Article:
The history of psychological research on human memory has largely focused on a search for accuracy. How does individual recall match an objective, external record of an event? But, equally fundamental is the search for meaning in memory. How do individuals strive to make sense of their worlds? This special issue of Journal of Cognition and Development leads the way in gathering a group of research studies that grapple with this question. The articles discuss how children make meaning of their real world emotional experiences, as well as how this process might differ as a function of age, gender, social context, and culture. This volume stimulates much needed research in this area by presenting theoretical frameworks, methodological tools, and intriguing findings.
Table of Contents
Volume 6, Number 4, 2005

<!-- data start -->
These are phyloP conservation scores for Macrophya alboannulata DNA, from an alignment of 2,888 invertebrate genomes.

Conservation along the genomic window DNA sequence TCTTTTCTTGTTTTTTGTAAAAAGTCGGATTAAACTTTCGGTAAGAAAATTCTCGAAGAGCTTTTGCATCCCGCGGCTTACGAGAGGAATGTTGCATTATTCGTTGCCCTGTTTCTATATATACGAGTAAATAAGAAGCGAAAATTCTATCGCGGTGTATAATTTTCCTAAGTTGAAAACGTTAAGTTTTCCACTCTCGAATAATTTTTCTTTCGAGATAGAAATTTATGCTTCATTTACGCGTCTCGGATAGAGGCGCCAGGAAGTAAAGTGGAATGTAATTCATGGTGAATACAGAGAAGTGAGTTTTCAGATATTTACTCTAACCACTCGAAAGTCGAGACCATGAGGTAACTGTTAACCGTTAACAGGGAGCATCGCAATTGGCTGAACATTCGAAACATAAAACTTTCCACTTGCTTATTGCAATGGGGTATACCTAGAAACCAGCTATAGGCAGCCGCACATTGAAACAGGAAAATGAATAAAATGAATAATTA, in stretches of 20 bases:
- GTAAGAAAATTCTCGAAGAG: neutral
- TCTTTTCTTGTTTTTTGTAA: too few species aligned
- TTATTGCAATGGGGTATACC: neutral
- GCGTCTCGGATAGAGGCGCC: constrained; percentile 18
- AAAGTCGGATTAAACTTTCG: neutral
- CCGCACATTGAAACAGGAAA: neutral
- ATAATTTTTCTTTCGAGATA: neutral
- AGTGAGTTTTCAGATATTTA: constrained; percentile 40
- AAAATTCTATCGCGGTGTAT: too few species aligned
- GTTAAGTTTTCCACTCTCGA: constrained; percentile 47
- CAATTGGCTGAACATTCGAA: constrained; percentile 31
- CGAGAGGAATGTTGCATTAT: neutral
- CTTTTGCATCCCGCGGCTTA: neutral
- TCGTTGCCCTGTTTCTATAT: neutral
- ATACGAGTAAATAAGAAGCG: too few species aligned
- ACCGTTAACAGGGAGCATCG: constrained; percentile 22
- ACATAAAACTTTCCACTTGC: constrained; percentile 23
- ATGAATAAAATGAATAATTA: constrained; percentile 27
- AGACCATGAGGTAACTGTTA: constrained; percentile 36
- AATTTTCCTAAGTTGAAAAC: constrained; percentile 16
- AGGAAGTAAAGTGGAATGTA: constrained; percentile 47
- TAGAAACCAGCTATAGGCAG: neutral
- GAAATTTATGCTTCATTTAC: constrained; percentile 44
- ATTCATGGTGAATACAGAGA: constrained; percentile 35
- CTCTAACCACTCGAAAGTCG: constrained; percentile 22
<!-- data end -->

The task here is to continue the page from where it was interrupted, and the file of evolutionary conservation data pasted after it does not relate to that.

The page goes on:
Contents: R. Fivush, L. Baker-Ward, The Search for Meaning: Developmental Perspectives on Internal State Language in Autobiographical Memory. P.J. Bauer, E.N. Stark, A.F. Lukowski, J. Rademacher, D.L. Van Abbema, J.K. Ackil, Working Together to Make Sense of the Past: Mothers' and Children's Use of Internal States Language in Conversations About Traumatic and Nontraumatic Events. R. Fivush, Q. Wang, Emotion Talk in Mother-Child Conversations of the Shared Past: The Effects of Culture, Gender, and Event Valence. L.E. Baker-Ward, K.L. Eaton, J.B. Banks, Young Soccer Players' Reports of a Tournament Win or Loss: Different Emotions, Different Narratives. J.M. Sales, R. Fivush, J. Parker, L. Bahrick, Stressing Memory: Long-Term Relations Among Children's Stress, Recall, and Psychological Outcome Following Hurricane Andrew. A.F. Greenhoot, R. Johnson, L.A. McCloskey, Internal States Language in the Childhood Recollections of Adolescents With and Without Abuse Histories. OTHER EMPIRICAL ARTICLE: H.S. Ross, H.E. Recchia. J.I.M. Carpendale, Making Sense of Divergent Interpretations of Conflict and Developing an Interpretive Understanding of Mind.